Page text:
# Comparison of ranked lists

Suppose that two groups, comprising $n_1$ and $n_2$ each rank a set of 25 items from most to least important. What are the best ways to compare these rankings?

Clearly, it is possible to do 25 Mann-Whitney U tests, but this would result in 25 test results to interpret, which may be too much (and, in strict use, brings up questions of multiple comparisons). It is also not completely clear to me that the ranks satisfy all the assumptions of this test.

I would also be interested in pointers to literature on rating vs. ranking.

Some context: These 25 items all relate to education and the two groups are different types of educators. Both groups are small.

EDIT in response to @ttnphns:

I did not mean to compare the total rank of items in group 1 to group 2 - that would be a constant, as @ttnphns points out. But the rankings in group 1 and group 2 will differ; that is, group 1 may rank item 1 higher than group 2 does.

I could compare them, item by item, getting mean or median rank of each item and doing 25 tests, but i wondered if there was some better way to do this.

• If each person ranked 25 items than the sum across the 25 variables is a constant (325). Given that, what do you mean saying the best ways to compare these rankings - what type of difference bw the 2 groups would you like to know? – ttnphns Mar 4 '13 at 16:36
• Maybe to compute Kemeny's Median for each group? I haven't done it myself and don't know if the 2 results could be than compared statistically (i.e. with inference to population). – ttnphns Mar 4 '13 at 17:07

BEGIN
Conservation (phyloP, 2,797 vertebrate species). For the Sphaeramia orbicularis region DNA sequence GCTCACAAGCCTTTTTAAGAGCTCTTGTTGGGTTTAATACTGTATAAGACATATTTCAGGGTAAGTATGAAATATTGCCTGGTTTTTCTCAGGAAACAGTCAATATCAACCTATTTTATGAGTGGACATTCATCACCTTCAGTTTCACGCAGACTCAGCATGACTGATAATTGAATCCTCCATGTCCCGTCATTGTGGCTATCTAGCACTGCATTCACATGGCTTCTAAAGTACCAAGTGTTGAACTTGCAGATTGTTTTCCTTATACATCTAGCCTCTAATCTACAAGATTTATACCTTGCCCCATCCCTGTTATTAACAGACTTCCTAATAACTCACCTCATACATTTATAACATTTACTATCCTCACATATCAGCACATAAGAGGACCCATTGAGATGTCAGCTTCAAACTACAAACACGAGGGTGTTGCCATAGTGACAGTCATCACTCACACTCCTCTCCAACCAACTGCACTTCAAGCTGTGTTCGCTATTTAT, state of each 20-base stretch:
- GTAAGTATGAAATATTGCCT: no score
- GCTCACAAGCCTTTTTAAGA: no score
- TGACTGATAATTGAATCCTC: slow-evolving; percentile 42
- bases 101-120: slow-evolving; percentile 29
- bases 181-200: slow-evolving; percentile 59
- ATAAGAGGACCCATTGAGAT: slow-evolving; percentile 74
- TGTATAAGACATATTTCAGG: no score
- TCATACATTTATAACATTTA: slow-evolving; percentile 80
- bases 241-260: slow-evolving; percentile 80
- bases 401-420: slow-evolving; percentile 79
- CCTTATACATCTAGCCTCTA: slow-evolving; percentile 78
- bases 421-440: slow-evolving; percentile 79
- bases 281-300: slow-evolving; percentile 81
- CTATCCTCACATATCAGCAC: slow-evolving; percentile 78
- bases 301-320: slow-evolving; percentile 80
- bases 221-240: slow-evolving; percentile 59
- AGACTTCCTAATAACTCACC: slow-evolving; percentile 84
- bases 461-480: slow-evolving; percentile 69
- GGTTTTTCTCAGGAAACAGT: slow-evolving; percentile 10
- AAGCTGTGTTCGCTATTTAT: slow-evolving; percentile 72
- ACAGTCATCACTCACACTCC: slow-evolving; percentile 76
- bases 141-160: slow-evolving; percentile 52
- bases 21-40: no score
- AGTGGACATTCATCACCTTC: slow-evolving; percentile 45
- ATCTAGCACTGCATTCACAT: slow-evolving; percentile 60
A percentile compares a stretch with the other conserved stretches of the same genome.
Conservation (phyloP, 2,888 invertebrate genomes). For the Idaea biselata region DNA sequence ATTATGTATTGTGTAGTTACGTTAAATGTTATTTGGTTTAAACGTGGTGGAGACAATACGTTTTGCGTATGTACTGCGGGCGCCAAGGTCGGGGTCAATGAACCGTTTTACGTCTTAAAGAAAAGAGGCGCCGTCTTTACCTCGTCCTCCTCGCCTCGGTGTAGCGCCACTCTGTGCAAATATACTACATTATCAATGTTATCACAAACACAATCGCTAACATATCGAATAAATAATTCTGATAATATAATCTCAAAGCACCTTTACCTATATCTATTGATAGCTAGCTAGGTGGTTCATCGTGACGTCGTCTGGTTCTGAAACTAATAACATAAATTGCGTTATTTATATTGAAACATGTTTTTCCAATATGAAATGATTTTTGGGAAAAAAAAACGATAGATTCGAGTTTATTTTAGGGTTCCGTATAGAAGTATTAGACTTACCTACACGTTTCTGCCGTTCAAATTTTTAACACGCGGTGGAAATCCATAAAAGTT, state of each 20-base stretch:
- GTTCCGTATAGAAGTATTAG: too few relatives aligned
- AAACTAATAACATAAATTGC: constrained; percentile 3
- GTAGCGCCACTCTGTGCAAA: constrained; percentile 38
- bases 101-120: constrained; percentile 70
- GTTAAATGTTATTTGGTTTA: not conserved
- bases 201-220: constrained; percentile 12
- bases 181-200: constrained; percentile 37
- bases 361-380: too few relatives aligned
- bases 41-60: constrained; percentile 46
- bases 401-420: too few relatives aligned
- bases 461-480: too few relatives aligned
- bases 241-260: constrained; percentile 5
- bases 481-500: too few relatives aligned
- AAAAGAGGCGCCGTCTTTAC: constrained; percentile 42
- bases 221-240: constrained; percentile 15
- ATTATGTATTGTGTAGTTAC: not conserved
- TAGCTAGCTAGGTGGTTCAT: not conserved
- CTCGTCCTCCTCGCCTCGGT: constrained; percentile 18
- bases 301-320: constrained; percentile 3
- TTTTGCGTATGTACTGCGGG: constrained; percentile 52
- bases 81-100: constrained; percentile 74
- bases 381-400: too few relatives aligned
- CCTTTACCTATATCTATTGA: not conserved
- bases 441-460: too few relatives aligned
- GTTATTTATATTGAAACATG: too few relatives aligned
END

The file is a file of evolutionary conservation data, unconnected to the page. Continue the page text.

• Another option might be repeated measures ordinal regression (where the interaction bw the group factor and the rm factor will be your interes); this can be done via GEE model with multinomial distribution and logit link. But, again, because the sum across 25 items is a constant, I can't say now if it is mathematically valid. – ttnphns Mar 4 '13 at 17:14
• I don't have the book on me, but "Measurement Theory and Practice" by D Hand discusses some issues that sound similar to this. What in particular do you want to know about the "difference" in ranking. For example, could you not first create an aggregate ranking for each group, and then take the rank correlation? – Corvus Mar 4 '13 at 17:43
• @PeterFlom Have you finally found a solution for the rank comparison? If yes, would you mind to post it? :) – Mark Heckmann Jul 31 '16 at 11:33

## Summary

I share my thoughts in Details section. I think they are useful in identifying what we really want to achieve.

I think that the main problem here is that you haven't defined what a rank similarity means. Therefore, no one knows which method of measuring the difference between the ranks is better.

Effectively, this leaves us to ambiguously choose a method based on guesses.

What I really suggest is to first define a mathematical optimization objective. Only then we will be sure whether we really know what we want.

Unless we do that, really don't know what we want. We might almost know what we want, but almost knowing $\ne$ knowing.

My text in Details essentially is a step towards reaching a mathematical definition of ranks similarity. Once we nail this, we can confidently move forward to choose the best method of measuring such similarity.

## Details

Based on one of yur comments:

• "The objective is to see if the two groups rankings differ", Peter Flom.

To answer this while strictly interpreting the objective:

• The ranks are different if, any item $i \in \{1,2,\ldots,25\}$, there exists $i$ such that $a_i \ne b_i$, where $a_i$ is the rank of of item $i$ by group $a$ and $b_i$ is the rank of the same item but by group $b$.
• Else, the ranks are not different.

But I don't think that you really want that strict interpretation. Therefore, I think what you really meant to say is: